Saturday, August 16, 2008

Review: Stars Wars: The Clone Wars

Star Wars: The Clone Wars (not the 2002 video game Star Wars: The Clone Wars nor the 2003 traditionally animated series Star Wars: The Clone Wars nor the forthcoming 2008 CG animated series Star Wars: The Clone Wars, but rather the 2008 CG theatrical feature film Star Wars: The Clone Wars. Maybe they shouldn't have given four different things all the same name?)
1.5/5

Like Citizen Kane, Star Wars: The Clone Wars delivers its exposition via a faux-newsreel voiceover. As you might have guessed, the similarities end there. Clone Wars is one of the most annoying movies I have ever seen. It follows the adventures of Obi-Wan Kenobi and Anakin Skywalker as they try to rescue Jabba the Hut's infant son from Count Dooku's evil clutches. It also introduces Ahsoka Tano as a young padawan of Anakin's, who he insists on calling "Snips" for no clear reason. (People apparently do not have real names in Star Wars: The Clone Wars (2008 CG feature film). "Snips" refers to Anakin as "Skyguy," and they both refer to Jabba's son as "stinky." The fact that no one calls Dooku "Dooky" represents a serious lapse in continuity.)

On a Star Wars scale of character annoyingness, where JarJar is a 10, A New Hope's Obi-Wan is a 0, and Luke Skywalker is a 5 or so (whiny but tolerable), Snips is somewhere in the 9 to 9.5 range. Everything she says is whiny, and her "character growth" with her "mentor" "Skyguy" is as contrived and laughable as anything outside of the Padme-Anakin scenes in Episode 3. Skyguy himself registers an annoyingness rating of about 8.5, which, while intolerable, is a good deal lower than the Hayden Christiensen* Skyguy of episodes 2 and 3 (who I rate at around 9.999).

This story's plot is so simultaneously simplistic and convoluted, and its dialogue so bad, that I have a hard time believing that it wasn't written by George Lucas. Three writers were credited, but I will leave their names out of this review to protect their families; you can look them up if you desire, but I must try to protect the innocent. I've decided to ladle most of the non-Lucas blame on director Dave Filoni. You might remember that I included this movie in my feature about late-summer movies to look forward to. Well, I did so based on the fact that Star Wars: The Clone Wars (the 2003 traditionally animated TV series) was so excellent, and it looked like this movie would effectively translate Genndy Tartakovsky's handdrawn saga of amusingly stylized, plotless, action-driven nonsense to the big screen.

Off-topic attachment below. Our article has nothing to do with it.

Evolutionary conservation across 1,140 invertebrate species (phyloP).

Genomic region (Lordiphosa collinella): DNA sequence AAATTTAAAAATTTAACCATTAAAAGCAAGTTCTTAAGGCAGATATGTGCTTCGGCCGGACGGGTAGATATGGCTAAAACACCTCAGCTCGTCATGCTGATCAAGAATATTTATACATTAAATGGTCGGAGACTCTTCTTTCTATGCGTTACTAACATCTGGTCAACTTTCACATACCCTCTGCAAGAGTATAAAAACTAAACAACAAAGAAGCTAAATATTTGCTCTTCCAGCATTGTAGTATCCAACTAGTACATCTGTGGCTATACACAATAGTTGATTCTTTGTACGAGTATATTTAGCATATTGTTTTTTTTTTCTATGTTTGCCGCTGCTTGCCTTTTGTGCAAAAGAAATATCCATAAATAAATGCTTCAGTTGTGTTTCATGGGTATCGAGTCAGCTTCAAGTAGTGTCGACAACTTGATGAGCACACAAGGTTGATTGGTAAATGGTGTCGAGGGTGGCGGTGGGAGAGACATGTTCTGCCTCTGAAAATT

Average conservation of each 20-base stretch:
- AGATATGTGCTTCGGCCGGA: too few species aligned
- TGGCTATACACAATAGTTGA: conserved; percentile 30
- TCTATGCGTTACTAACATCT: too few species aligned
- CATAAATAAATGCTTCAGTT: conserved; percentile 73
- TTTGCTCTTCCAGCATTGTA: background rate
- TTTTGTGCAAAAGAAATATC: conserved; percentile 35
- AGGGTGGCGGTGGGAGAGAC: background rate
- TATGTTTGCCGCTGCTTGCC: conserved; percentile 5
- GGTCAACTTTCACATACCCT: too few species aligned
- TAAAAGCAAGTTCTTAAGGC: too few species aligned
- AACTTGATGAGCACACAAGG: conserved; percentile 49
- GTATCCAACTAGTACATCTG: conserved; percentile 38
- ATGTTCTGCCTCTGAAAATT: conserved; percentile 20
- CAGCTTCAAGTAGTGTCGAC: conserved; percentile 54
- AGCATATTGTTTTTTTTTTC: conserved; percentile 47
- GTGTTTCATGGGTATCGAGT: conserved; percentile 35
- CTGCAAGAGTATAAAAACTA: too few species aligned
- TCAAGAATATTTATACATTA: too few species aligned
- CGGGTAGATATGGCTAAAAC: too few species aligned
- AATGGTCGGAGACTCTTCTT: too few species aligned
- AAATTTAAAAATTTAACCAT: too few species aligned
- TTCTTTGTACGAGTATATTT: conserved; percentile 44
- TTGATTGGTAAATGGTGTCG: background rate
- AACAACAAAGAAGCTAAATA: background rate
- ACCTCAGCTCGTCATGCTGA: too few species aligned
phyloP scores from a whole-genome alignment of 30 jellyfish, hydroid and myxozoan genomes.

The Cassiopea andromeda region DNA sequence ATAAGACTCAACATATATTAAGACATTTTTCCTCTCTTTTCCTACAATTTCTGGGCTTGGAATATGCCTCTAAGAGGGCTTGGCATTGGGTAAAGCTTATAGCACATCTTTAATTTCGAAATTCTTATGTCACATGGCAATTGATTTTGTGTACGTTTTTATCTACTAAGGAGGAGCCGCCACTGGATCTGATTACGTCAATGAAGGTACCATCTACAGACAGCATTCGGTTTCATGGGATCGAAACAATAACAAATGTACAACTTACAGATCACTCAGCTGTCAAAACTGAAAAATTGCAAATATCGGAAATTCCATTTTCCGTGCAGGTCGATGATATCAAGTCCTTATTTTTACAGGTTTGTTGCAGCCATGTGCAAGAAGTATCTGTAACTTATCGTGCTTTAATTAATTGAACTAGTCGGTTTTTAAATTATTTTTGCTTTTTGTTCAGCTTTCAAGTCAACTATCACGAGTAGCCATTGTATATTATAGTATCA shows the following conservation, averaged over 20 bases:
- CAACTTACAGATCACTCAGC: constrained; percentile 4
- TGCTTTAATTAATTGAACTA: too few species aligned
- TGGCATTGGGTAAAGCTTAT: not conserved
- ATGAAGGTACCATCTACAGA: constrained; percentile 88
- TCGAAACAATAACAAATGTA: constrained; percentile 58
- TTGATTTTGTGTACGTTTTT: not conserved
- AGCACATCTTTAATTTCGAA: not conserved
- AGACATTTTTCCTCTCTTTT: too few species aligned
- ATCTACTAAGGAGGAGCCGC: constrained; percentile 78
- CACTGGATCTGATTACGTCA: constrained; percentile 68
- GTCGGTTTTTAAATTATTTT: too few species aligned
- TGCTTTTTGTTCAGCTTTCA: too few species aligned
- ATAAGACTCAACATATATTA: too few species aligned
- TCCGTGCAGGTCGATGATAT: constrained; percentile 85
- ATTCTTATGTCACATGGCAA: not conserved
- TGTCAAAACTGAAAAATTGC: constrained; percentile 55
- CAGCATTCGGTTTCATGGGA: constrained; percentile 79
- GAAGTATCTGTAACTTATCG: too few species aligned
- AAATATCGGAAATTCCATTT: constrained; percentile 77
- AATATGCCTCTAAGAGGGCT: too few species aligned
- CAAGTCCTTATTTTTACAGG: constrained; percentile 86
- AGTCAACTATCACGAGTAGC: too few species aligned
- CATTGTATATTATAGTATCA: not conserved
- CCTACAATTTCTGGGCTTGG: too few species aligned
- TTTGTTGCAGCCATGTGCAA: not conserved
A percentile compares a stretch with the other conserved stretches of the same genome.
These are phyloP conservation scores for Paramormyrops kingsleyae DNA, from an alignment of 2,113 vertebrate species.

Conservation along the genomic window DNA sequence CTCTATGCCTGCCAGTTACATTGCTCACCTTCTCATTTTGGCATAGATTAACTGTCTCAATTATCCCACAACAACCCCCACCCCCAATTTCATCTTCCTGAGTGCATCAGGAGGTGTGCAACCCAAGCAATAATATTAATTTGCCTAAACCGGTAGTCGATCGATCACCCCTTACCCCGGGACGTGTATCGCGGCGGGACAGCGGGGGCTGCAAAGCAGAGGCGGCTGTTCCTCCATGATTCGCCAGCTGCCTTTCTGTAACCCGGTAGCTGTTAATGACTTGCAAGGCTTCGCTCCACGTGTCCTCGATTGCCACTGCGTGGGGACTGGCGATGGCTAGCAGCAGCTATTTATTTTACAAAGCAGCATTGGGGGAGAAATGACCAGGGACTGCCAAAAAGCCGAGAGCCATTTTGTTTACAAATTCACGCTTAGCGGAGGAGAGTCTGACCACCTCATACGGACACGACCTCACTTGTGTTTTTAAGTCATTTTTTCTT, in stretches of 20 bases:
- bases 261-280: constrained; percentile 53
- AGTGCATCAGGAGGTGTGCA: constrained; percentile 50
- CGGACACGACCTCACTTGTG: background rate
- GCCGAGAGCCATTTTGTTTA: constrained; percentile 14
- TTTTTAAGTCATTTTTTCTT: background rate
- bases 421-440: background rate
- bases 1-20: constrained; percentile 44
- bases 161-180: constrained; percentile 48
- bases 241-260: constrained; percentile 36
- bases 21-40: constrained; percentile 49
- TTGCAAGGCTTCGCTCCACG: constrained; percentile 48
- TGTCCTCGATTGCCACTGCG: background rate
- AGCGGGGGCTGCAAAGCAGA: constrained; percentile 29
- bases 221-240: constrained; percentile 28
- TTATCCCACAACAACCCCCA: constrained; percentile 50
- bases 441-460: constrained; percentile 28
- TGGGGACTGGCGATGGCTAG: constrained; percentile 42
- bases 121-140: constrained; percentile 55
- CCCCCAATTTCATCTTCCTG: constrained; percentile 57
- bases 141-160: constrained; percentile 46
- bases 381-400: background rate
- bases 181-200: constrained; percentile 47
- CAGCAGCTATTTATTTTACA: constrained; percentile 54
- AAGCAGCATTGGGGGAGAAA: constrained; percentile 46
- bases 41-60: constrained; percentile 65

Fail. Of course, part of that has to do with the story; whereas Tartakovsky ignored both plot and character in favor of sheer action-mayhem, this attempt at a coherent and "moving" story is grating. But mostly, the character designs here suck. Or rather, they suck when they try to move. As stills, or in a brief trailer, they seem to be some version of Tartakovsky's visions: charmingly elongated cartoon caricatures of the various bad actors appearing in Episodes 1-3. But in Filoni's hands, they are wooden and awkward creations. They can't cross their arms, or lift a lightsaber, or even speak without appearing to be crude puppets manipulated by drunken sloths. Every bit of movement in this film belies anatomy, tortures animation, and gives Tartakovsky a bad name.

As near as I could tell, the audience I saw this with enjoyed it very much. But my friends and I were the only adults in the theater without children. It seems that, with Star Wars: The Clone Wars (2008 CG animated theatrical feature film) we've finally come full circle. Lucas feared that the original Star Wars would only appeal to children, and could succeed only through merchandising tie-ins. Almost exactly 30 years later, he's finally produced a film that only a four year-old could love. Which, after all, seems to have been his dream all along.

Having gotten all of that out of the way, there is one bit of this film that deserves unmitigated praise. It turns out that Jabba has an uncle. An uncle who is purple, dresses in feathers, wears makeup, and speaks in a voice that is more than a little reminiscent of Truman Capote's. Yes, the Star Wars universe has its first ever Hut drag queen. Awesome.

*I probably misspelled that name, but I'm not bothering to look it up.

3 comments:

Joseph said...

And don't forget "Artoo-ey" :)

The 'snips' nickname comes from Ahsoka being snippy early on towards Anakin.

I definitely prefer Tartakovsky's work to this tripe.

tri(sarah)tops said...

To be fair, those 13 year olds we inadvertently sat next to sure seemed to enjoy it.

I just could not get over the lack of arm-crossing. It was all very I Dream of Jeannie. I mean, if you can't figure out how to animate one hand under the elbow, why bother?

viagra online said...

I totally disagreed with you Joseph, is true that Tartakovsky work was a real master piece, but you can't denied that this new version open a new world of opportunities to others adaptations like this.